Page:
Australia's population is growing, just passing 25 million. (Photo: John Hall)

25 million and growing: Australia’s soaring population

Australia’s burgeoning population has reached a new milestone: 25 million. 

The Australian Bureau of Statistics (ABS) which, among other things, is responsible for recording deaths, births and immigration statistics in Australia, reported the arrival of Australia’s 25 millionth new face with its online population clock ticking over at 11.00pm on August 7, 2018.

With the ABS reporting that every 61 seconds someone arrives from overseas to live in Australia, it’s more likely the 25 millionth Australian is an immigrant, rather than a newborn. One Australian is born every 102 seconds.

It has taken the last century for Australia to grow by 20 million, having passed five million in 1908. But over the years our rate of growth has increased. Between 1908 and 1959, a period of 41 years, the population grew by only five million, at a rate of just over 120,000 per year. More recently, it took only 14 years to grow from 20 million to 25 million with just over 350,000 new Aussies appearing every year.

We’re the world’s 18th most urbanised country, with many Australians choosing to live in major cities as opposed to regional centres. Sixteen million people are living in capital cities around Australia. Sydney has the highest number of residents with over five million.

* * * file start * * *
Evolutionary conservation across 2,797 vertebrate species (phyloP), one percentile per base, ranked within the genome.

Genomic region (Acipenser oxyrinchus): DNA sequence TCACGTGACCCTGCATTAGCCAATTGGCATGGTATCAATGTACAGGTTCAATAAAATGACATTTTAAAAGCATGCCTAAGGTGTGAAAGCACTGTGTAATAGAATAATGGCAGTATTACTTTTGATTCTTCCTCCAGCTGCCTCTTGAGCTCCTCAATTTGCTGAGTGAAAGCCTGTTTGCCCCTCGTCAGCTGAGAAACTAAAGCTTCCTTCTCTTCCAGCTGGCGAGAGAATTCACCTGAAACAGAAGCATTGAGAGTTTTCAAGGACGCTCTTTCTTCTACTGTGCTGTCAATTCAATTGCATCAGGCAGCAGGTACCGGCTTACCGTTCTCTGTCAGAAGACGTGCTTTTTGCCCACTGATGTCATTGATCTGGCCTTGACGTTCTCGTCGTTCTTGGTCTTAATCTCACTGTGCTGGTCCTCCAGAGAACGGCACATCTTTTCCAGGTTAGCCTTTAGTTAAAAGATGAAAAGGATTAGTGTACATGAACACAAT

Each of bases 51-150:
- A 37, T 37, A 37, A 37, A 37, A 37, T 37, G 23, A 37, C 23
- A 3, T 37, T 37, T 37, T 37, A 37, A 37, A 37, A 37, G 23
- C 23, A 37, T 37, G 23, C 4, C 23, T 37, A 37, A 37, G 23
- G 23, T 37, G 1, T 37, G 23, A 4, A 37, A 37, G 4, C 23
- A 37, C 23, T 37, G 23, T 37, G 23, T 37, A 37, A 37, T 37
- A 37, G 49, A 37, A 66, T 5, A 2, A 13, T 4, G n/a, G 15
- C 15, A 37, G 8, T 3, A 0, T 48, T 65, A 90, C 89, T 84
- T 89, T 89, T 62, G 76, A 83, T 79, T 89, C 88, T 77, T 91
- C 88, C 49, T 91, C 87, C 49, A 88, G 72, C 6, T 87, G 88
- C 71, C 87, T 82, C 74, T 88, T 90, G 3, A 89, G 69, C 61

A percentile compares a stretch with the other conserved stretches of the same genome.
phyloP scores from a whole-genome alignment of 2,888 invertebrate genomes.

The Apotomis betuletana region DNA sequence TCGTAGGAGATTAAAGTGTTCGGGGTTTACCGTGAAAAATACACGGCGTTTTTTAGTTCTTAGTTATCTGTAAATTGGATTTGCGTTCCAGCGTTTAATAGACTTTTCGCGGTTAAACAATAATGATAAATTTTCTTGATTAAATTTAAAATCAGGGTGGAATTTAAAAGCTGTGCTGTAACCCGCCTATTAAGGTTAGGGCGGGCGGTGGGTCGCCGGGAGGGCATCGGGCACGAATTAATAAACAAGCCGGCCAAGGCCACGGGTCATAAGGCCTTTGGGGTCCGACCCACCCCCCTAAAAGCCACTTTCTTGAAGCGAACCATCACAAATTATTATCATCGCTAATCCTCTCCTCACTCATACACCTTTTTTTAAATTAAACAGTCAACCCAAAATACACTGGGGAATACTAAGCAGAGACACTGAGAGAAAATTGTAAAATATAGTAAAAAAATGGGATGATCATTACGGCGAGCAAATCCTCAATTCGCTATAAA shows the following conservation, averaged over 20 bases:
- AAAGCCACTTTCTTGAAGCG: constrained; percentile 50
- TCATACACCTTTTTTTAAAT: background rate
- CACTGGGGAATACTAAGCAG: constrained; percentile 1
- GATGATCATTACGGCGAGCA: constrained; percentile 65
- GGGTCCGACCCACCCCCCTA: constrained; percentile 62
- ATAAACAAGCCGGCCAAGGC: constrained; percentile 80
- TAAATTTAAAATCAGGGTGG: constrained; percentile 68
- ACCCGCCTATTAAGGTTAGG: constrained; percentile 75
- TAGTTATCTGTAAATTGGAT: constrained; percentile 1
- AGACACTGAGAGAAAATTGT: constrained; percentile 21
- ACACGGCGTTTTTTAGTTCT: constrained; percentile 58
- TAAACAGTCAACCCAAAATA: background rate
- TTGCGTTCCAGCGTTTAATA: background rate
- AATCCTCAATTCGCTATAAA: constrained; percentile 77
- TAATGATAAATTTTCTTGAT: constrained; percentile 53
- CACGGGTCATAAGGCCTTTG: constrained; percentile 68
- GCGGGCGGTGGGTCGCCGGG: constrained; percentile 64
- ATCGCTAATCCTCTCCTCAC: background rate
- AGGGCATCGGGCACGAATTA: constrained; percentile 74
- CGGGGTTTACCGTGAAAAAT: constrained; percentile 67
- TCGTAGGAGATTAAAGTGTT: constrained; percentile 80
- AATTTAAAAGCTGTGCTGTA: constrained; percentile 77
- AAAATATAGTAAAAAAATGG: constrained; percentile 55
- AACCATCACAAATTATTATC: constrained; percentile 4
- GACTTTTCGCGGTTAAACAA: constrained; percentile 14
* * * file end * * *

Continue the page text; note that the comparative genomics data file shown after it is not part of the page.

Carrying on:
Australia’s most common profession is general sales assistant, with 561,000 of them in the country. But if you want to be something a little more unique, we have only seven bungee jump masters.

Older Australians are flocking to the balmy NSW coast. The two areas with the oldest median age in Australia are both in that region. Tea Gardens-Hawks Nest – near Newcastle – has the oldest population, with a median age of 61. Tuncurry, just to the north, is only one year behind with a median age of 60. Elsewhere, Bribie Island in the Greater Brisbane area comes in third, with a median age of 59.

For younger people, the ACT is the place to go. Acton and Duntroon take out the top two prizes for the youngest median age, with 20 and 21 respectively.

The ABS has recorded the appearance of around 400,000 new Australians each year over the past three years, and if these trends continue it will take around two-and-a-half years to grow by another million. However the ABS is set to release new projections on November 22, 2018.

-John Hall